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New California Fair Pay Act Adds Confusion and Incites Litigation

New California Fair Pay Act Adds Confusion and Incites Litigation

The Fair Pay Act

The Fair Pay Act (“FPA”), which goes into effect on January 1, 2016, requires employers to pay male and female employees the same for “substantially similar work” under “similar working conditions,” even if those employees work in different establishments.  The FPA also prohibits employer retaliation against employees for disclosing their wages, discussing the wages of others, inquiring about another employee’s wages, or aiding or encouraging any other employee to exercise his or her rights under the law.

Intent of the FPA

The intent of the FPA is to address what has been described as a gender wage gap in California. However, many believe it is unlikely that the Act will do much to alleviate it.  Instead, the result will likely be more confusion, more claims by employees, increased litigation and rising costs to employers.

California Labor Code § 1197.5 already requires employers to pay male and female employees the same for “equal work” in the same establishment where the work requires “equal skill, effort and responsibility” under similar working conditions.  Furthermore, under current law, employers have defenses available that require them to provide bona fide factors other than gender that account for any pay differentials.  Employers are also already prohibited under current law from requiring that employees keep their salaries a secret.

Historically, there has been extensive litigation over the meaning of “equal work” and whether factors provided by employers are bona fide and account for wage differentials.  Whenever a term in a statute is open to interpretation, litigation follows.  Now, with words like “substantially similar” and “composite of skill, effort and responsibility,” which are vague and subjective, the legal standards are, unfortunately, even murkier and more open to interpretation.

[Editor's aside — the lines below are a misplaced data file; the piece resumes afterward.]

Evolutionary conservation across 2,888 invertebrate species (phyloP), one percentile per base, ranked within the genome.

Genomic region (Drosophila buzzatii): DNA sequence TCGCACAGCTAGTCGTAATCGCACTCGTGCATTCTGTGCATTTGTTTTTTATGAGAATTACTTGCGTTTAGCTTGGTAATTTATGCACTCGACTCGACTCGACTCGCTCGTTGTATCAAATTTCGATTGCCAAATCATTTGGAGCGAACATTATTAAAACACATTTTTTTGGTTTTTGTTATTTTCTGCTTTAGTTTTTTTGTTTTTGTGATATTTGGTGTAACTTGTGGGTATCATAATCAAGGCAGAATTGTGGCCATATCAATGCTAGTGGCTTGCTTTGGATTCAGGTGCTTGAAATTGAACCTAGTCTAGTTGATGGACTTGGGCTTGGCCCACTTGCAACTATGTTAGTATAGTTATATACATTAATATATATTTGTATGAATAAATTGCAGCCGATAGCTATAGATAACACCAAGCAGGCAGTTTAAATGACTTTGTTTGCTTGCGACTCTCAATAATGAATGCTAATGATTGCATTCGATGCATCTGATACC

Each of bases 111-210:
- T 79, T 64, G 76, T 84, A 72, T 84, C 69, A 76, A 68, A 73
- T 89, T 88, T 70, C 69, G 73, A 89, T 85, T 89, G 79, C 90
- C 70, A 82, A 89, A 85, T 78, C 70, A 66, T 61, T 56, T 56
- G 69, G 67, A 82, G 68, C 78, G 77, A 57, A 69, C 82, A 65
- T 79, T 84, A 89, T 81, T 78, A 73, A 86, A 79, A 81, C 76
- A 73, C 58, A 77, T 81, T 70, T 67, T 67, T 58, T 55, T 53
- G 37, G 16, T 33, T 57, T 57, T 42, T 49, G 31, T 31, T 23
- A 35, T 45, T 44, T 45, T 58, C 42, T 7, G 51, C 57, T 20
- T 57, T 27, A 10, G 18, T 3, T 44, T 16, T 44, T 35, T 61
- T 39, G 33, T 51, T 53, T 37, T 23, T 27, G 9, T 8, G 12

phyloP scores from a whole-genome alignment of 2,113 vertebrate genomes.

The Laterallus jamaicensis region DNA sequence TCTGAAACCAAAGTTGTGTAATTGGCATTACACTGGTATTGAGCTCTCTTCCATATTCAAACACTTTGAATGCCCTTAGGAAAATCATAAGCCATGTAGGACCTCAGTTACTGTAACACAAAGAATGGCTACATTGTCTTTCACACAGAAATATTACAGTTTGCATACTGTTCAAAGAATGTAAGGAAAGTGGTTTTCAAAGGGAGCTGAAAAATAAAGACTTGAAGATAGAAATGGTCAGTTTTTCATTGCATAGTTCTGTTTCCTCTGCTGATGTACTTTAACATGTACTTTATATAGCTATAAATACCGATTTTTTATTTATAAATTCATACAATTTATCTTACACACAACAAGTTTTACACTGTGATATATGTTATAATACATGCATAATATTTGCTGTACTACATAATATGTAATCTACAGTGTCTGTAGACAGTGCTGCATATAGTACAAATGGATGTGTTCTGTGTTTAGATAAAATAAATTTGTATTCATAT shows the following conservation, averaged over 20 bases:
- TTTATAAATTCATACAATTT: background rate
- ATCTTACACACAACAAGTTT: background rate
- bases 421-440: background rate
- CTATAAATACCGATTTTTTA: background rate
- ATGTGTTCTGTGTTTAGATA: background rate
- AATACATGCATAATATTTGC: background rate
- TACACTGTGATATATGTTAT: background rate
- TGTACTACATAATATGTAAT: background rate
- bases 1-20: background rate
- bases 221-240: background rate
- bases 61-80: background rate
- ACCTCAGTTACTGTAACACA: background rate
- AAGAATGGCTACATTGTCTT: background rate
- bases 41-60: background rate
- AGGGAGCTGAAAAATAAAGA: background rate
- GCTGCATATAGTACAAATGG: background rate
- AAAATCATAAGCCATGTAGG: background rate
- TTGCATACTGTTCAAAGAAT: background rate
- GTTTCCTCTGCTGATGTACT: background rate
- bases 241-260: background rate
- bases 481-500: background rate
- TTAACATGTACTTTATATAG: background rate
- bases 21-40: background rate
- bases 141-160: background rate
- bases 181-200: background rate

Moreover, the FPA provides for the same bona fide factors as defenses, but now places the burden of proof squarely on the employer to prove they exist, that they are reasonable and that they account for the entire pay differential.

In sum, although the stated purpose of the FPA is to reduce or eliminate the gender wage gap in California, the FPA will likely lead to more litigation and exposure for employers, and will expand the need for extensive planning to ensure that employers are not leaving themselves and their businesses vulnerable to claims under the FPA.

What Should Employers Do?

Right now, employers should:

  1. Review pay practices;
  2. Review/revisit job descriptions;
  3. Ensure that there are bona fide factors other than gender justifying pay differentials – that you can prove;
  4. Evaluate the risk posed by possible disgruntled employees;
  5. Audit practices across worksites; and
  6. Consult with a qualified employment attorney!

Contact Legal Professional

The information provided herein does not, and is not intended to, constitute legal advice; instead all information, content, and materials are for general informational purposes only.

If you have any questions, please contact Carmel & Naccasha, and for more details, read our full disclaimer.

Emilie K. Elliott is part of the Employment Law team at Carmel & Naccasha. To read more about Emilie‘s background and the other practice areas she covers, click here.

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